In the center: Andrey Knyshev and Viktor Kryukov. Serious moment of “Funny Guys”, 1986.
The program “Funny Guys” (“Vesyolye Rebyata”) was released in 1982 on the Central Television of the USSR by the creative tandem of Andrey Knyshev and Viktor Kryukov. These were created for the first time in the genre of the author’s video-collages. They became a stunning tele-avant-garde success of the era of stagnation, and then perestroika. In contrast to traditional programs with “talking heads”, the audience saw a rich bright visuals, dynamic editing, a cascade of video tricks and gags with witty voice-over commentary, live unprepared interviews on the streets, the first Soviet “real” video clips, hidden camera shooting, experiments and innovations in all genres. And, of course, bold for that period “forbidden” youth humor, banter and pranks – also in the form of ingeniously filmed sketches and parodies.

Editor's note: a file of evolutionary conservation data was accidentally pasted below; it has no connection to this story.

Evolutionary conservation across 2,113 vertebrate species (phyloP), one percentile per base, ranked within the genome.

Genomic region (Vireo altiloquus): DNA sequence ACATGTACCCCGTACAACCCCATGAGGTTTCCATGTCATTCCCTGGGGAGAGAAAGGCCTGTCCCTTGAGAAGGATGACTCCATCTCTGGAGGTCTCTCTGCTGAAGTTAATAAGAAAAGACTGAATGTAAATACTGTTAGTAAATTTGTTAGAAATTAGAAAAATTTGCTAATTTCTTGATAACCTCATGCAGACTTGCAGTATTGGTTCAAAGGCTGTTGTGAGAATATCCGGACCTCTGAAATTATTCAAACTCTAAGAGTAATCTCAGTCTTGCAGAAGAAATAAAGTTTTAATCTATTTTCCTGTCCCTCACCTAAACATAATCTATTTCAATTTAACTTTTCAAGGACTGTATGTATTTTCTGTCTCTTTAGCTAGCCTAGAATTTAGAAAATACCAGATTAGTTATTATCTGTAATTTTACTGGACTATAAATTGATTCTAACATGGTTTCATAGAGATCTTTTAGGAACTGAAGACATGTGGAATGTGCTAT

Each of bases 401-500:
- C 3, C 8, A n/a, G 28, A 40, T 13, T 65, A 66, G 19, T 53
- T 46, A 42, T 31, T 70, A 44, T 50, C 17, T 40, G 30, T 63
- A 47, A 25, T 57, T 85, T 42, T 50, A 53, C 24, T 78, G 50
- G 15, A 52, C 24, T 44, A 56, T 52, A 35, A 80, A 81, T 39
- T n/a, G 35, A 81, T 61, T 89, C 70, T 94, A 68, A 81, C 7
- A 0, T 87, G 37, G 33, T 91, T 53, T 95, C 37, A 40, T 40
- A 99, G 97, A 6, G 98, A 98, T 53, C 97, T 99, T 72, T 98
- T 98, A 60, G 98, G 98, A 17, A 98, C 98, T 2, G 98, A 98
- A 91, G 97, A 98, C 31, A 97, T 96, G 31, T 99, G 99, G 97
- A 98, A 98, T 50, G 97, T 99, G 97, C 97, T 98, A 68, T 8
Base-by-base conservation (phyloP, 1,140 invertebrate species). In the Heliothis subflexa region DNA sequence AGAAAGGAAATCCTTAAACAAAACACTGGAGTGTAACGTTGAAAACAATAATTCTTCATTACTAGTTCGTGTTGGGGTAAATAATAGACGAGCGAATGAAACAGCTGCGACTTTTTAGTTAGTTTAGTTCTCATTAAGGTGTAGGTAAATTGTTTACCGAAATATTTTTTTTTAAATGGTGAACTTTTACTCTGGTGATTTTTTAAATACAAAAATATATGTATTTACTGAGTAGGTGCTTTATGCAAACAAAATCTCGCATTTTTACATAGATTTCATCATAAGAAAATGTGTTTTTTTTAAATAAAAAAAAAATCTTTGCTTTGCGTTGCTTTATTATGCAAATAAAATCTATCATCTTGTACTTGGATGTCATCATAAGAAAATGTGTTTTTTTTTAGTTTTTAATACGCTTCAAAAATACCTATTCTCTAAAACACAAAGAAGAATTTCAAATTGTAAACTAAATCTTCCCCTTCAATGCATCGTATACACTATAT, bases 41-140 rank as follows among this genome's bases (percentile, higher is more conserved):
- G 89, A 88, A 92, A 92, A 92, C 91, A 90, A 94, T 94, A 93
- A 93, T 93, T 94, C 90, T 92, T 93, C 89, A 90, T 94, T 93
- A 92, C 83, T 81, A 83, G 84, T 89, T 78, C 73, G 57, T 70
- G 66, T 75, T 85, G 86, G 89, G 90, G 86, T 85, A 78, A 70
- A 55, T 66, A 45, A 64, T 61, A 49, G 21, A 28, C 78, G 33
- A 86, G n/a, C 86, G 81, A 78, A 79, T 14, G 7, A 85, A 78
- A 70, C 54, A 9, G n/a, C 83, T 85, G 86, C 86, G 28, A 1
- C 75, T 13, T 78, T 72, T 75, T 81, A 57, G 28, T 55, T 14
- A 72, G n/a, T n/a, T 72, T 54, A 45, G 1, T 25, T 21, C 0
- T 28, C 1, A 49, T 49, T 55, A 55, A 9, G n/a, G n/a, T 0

At the same time, in each program, (there were only 7 of them, plus 2 special issues and some separate sketches), there was also a meaningful and topical social satire on different subjects: kitsch, vulgarity and tastelessness, environmental problems, young families and divorces, youth music, human relationships, etc. All this was sometimes on the verge and even beyond the bounds of what was allowed within “correct” Soviet ideology. Today, something like this, would seem rather naive and old-fashioned, but in those ideological and economic conditions, it was a real breakthrough. Today it is a part of the history of Russian TV, culture and the whole Soviet youth generation of the 80s, simply because it was a breath of fresh air and a niche for self-expression of talented young people and the Soviet “underground” of that time.